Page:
“It would have been more logical if silent pictures had grown out of the talkie instead of the other way round.” – Mary Pickford
Thanks to 265 Kickstarter backers, director-editor Alex Barrett was able to grant Ms. Pickford’s wish — for one magnificent movie, at least.
London Symphony is a bracing, beautiful, cinematic stay-cation. You watch Barrett’s ode to life in London — flawlessly photographed (by Barrett and several others, in glorious black and white) and ethereally scored (by James McWilliam) — and 72 minutes later, you’re relaxed and refreshed.
The movie is split into four “movements” — city, nature, places of worship, and night life — and that’s about all I want to divulge about the movie’s outline. (Rahim Molendina gets a writing credit — but, not to belittle his work, how do you write something like this?) Beyond the film’s countless settings, the point of the movie seems to be that there’s beauty in everything. And Barrett goes out of his way to prove it, with alternately static and sweeping imagery that makes even discarded trash look as though it had a preordained shape to it.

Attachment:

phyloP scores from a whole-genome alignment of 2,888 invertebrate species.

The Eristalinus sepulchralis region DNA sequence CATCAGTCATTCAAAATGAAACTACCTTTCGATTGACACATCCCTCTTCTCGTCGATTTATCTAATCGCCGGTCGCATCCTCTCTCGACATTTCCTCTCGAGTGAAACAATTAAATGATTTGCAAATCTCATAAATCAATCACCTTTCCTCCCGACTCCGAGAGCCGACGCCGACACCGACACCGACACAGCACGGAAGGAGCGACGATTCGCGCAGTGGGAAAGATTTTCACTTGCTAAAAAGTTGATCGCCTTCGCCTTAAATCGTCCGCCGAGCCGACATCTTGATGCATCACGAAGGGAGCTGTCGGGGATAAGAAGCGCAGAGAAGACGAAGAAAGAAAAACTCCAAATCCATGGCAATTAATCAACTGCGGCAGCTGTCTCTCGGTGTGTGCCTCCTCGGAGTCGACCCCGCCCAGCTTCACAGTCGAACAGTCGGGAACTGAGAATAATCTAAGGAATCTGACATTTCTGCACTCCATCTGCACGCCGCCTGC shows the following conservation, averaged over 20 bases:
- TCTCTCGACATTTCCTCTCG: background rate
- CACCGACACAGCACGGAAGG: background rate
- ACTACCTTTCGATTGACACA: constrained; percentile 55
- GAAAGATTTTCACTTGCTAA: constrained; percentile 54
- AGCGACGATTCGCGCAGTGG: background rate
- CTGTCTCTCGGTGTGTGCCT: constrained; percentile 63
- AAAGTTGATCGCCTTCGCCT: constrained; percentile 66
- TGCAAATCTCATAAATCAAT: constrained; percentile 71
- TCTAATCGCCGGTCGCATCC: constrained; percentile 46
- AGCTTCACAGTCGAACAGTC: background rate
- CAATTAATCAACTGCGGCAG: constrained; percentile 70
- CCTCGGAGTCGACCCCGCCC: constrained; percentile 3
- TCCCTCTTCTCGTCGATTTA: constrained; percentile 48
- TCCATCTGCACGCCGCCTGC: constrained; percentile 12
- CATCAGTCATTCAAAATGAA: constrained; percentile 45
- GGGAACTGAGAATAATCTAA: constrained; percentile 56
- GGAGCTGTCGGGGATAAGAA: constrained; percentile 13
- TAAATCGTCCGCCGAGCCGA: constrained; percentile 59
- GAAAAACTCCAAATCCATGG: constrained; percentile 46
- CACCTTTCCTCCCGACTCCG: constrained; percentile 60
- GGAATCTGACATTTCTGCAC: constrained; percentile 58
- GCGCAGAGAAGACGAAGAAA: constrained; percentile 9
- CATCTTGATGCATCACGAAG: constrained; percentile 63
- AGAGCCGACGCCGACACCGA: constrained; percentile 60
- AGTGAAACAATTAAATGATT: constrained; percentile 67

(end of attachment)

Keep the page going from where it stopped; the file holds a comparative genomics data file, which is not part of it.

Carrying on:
Sometimes the movie shows the simple beauty in stasis, and then sometimes it captures movements that look candid, yet provide their own lovely commentary. A passing train is reflected in an oval light, and the light ends up looking as though it’s smiling at us. There’s a long shot taken on a bridge that shows a flowing river below, and suddenly feet appear at the corner of the screen. Is somebody going to jump off the bridge? No, he’s just standing on the bridge’s glass walkway.
It’s amazing how often people use visual media to record an event, and then they’re so worried about their audience getting bored that they have to insert useless talk into their recording. (Would it kill TV’s football-game announcers to shut up once in a while?) London Symphony lets the images speak for themselves, and it reestablishes your faith in the human spirit.